The mollusks are sinking buoys meant to keep waves out of the Sea Forest Waterway in Tokyo Bay.

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After being delayed for a year due to the coronavirus pandemic, the Tokyo Olympics are still facing all kinds of challenges, besides the big, obvious one. The Opening Ceremony is scheduled for Friday, and Japanese health experts have warned that the number of new positive cases could increase by 46 percent compared to last week; on top of that, Japan is in the middle of a heatwave and some weather forecasts have predicted that a tropical cyclone could develop in the middle of the week.  

On top of that, reports have emerged that the country had to spend $1.28M to fix an oyster problem that developed in Tokyo Bay, where the Olympic canoeing and rowing events will be held. 

Sea Forest Waterway
Credit: Xinhua News Agency / Getty Images

According to the BBC, the floats in the Sea Forest Waterway, which were put in place to suppress waves on the course, started sinking several months ago. Those devices are also a requirement. "The running of the race must not be influenced by natural or artificial waves," the World Rowing rule book says, according to Asahi Shimbun. "The banks must be so designed as to absorb and not to reflect waves."

When officials investigated, they discovered that magaki oysters had attached themselves to the floats and were weighing them down. By the time the floats were either dragged out of the water to be cleaned and de-mollusked, or cleaned on the spot by divers, more than 14 tons of oysters had been collected and removed.

The Japan Times reported that the oyster issue was originally discovered last August during a rowing test, when the floats weren't, um, totally floating anymore. By December, 75 percent of the floats on the north side of the course had sunk below the water's surface. "It is something we were not at all expecting," one official said at the time.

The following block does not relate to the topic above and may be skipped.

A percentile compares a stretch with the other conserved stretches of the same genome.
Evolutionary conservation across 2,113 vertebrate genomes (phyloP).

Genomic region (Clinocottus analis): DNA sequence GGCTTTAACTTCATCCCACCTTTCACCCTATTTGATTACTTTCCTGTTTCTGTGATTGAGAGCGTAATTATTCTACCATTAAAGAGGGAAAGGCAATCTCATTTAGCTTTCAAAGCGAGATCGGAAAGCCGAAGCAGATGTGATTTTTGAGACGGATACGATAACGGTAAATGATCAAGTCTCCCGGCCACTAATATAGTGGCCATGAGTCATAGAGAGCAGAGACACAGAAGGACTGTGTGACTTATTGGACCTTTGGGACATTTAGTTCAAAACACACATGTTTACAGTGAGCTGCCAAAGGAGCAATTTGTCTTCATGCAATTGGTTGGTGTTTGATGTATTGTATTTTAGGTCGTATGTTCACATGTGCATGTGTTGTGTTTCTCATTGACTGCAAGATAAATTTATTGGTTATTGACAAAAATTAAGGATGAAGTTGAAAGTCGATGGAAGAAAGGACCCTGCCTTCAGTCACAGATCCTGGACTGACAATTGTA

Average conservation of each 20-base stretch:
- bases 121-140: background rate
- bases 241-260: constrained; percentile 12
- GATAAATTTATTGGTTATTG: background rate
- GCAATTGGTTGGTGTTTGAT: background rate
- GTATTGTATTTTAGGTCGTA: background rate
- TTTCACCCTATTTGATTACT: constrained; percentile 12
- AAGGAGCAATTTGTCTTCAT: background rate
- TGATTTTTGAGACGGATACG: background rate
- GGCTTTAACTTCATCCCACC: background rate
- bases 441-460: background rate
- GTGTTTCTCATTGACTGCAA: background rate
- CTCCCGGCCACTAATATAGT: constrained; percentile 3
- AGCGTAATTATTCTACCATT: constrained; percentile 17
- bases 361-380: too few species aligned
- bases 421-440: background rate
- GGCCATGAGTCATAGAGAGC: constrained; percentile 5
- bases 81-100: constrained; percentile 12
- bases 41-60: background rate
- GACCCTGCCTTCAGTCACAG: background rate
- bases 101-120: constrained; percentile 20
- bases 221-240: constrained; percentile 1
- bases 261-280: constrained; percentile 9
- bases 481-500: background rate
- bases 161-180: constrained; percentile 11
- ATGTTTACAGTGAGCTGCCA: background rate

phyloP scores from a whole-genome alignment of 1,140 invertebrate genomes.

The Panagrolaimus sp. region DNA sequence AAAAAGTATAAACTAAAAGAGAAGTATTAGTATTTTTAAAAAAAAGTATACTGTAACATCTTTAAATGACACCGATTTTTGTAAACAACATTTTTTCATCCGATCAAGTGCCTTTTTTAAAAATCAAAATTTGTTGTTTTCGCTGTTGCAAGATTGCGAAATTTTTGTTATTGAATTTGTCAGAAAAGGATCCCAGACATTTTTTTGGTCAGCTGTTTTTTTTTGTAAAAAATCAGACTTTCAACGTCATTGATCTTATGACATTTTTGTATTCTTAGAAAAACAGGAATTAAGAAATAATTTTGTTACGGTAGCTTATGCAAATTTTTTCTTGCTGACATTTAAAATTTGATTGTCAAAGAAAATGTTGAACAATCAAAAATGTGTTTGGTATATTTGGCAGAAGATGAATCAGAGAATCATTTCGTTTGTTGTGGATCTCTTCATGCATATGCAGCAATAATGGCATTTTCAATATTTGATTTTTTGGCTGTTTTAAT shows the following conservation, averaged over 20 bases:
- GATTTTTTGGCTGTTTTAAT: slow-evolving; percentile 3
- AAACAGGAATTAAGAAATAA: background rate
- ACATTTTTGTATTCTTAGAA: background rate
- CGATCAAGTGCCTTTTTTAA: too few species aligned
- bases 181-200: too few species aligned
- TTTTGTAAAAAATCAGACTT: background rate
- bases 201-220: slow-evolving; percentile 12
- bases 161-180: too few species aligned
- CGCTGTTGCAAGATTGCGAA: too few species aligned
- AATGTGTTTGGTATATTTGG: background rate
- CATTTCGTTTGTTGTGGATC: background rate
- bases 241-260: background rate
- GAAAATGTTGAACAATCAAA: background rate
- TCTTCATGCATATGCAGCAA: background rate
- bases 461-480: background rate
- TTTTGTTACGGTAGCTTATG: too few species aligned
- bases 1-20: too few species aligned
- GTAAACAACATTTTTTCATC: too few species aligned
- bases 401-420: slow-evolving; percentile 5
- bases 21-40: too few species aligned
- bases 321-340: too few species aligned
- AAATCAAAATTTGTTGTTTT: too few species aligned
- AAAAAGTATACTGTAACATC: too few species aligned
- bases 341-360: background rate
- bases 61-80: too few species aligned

A government investigation determined that Sea Forest Waterway became a hotspot for oysters, due to the high saline content in Tokyo Bay, and the prevalence of phytoplankton, which are their primary food source. 

In a particularly funny-not-funny turn, magaki oysters are a delicacy in Japan — they're sometimes referred to as "the true oyster" — but the 28,000 pounds that were pulled out of Tokyo Bay didn't end up on a single dinner plate. "We did not consider consuming them," one official said. "That would entail safety checks. More important is that we do not want to grow oysters but work to contain them."

The government hasn't quite figured out how that whole "containing them" thing is going to work after the Games finish. The course is supposed to stay open after the closing ceremonies, as are many of the Olympic venues, but oysters could continue to be a problem if preventative measures aren't taken. And, since the course's annual operating budget is estimated to be around $1.5 million, it's probably best if they don't have to blow 85 percent of it on oyster removal.